Good morning mortals! Top Ten Tuesday is here once more and I thought I would set myself a bit of a challenge (why not? life isn’t stressful beyond getting married in 4 days). So I’m attempting to come up with 10 female characters who aren’t daft ‘strong woman’ stereotypes that shield bad writing and also aren’t massive clichés. I feel like choosing fantasy as my genre will make this a nigh on impossible task but we shall see…
I was going to say main characters but I think that would actually kill me.
Top Ten Tuesday is a weekly meme hosted by the beyond amazing The Broke and Bookish. If you don’t already you should head over there and check out the list of all the amazing book bloggers who take part, it’s a great way to find other bloggers who might read the same books as you!
With the possible exception of the wonderfully aggressive squirrel cat, Ferius Parfax was my favourite character in both Spellslinger and the sequel Shadowblack. She’s a card-wielding, cunning character who acts as a mentor but not in an annoying way. I also appreciated the way De Castell didn’t go down the ‘tortured angsty stranger’ route.
Sweet Dreams- Charlie
Charlie is the female protagonist of this adventure into the importance of the safety of the subconscious. What makes her unique from a lot of other female characters in similar stories is her narcolepsy (which as you can imagine makes her job as a dream hacker and interesting one). While her condition does affect her it doesn’t define her and she is the perfect lead character in this sinister story.
I always related to Stephanie as a child. There’s a certain amount of ‘no fucks given’ about her personality that just spoke to me. She’s certainly a little clichéd in some moments but most of the time she defies the stereotype. She also processes things in a very real way, seeing the consequences of her actions which adds to my appreciation for her as a character.
Daughter of Smoke and Bone- Zuzana
I adore Zuzana she is the best ‘best friend’ character I have ever read and you can really feel that Taylor loves her too. I especially enjoy the way she becomes more and more important as the books go on. So often the ‘best friend’ is left in the dark and is simply the touch stone for the main character to look back towards but Zuzana is almost a main character in her own right. I love her. I want to be her.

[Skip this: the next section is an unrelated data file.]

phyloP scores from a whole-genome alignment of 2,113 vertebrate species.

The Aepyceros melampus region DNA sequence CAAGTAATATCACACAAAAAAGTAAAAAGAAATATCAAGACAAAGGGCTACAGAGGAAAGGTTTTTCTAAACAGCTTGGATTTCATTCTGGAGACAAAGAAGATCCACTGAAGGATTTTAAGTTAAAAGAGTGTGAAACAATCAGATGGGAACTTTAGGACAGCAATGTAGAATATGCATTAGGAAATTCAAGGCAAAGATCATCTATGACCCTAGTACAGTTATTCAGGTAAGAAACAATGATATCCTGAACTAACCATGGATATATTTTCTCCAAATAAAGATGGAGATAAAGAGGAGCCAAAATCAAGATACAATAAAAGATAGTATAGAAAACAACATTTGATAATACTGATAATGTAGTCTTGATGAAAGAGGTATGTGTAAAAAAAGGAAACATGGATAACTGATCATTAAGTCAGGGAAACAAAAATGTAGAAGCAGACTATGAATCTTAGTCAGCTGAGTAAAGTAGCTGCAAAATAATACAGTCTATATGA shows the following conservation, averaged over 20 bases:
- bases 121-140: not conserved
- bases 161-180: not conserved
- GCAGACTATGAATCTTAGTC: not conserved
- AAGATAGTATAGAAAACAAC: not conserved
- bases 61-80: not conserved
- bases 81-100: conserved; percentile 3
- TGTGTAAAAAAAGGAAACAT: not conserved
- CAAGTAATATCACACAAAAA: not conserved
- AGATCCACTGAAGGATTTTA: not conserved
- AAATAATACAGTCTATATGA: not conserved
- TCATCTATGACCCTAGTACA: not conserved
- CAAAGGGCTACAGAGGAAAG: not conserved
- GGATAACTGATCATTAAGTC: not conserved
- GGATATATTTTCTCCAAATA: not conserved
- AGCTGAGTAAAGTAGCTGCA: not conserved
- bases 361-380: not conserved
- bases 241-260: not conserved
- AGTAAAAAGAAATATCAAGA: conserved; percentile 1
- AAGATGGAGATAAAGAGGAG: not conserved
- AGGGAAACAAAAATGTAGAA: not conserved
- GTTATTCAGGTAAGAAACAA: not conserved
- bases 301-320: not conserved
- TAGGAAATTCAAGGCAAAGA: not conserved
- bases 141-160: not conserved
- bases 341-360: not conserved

Six of Crows-Inej
Need I say more? Inej is actually amazing. I know enough people have said enough about why but it would be a travesty to leave her off this list.
And I Darken-Vlada
Vlada is one of my favourites on this list. She’s unique in that, unlike a lot of YA female main characters, she doesn’t have an aversion to killing people. Vlada does what she needs to get what she wants. It’s not always pretty and I don’t condone a lot of the things she does but it’s a refreshing character all the same.
Our Memory Like Dust-Shakiso
Shakiso is a great character because she defies ‘the box’. one minute she’s freerunning across London the next she’s doing expert political negotiations to help refugees. This book is a little odd but her character is one of the best things about it.
A Natural History of Dragons- Lady Trent
I do think Lady Trent can be a little bit of a cliché at times, the idea of a woman wanting to be a scientist in a man’s world is not unheard of in the real world and in the realms of fantasy. But what I love about these books is the perspective of an older woman looking back on her youth. It adds a dimension to the character that you don’t get in first person novels usually.
Daughter of the Burning City- Sorina
I’m including Sorina on this list, not because the idea of a young girl having powers no-one else has is particularly unique, but because her powers and the illusions she creates are so wonderfully creative. I feel like they give her dimension and breadth as a character. While I know some people have seen ‘the girl with no eyes’ to be a bit weird and nonsensical I found it thoroughly imaginative.
Our eponymous heroine. What I love about Seraphina is just how often she messes up. Whether it’s disguising her true self or in talking to royalty she always seems to get something wrong. It’s not a clichéd bumbling fool narrative, it’s more depicting her as human, as naturally flawed. Add to that all of her character development across the duology and you have one very happy reader!
Do you agree with my picks? Who have I forgotten? Let me know in the comments and be sure to link me to your TTT so I can come check it out!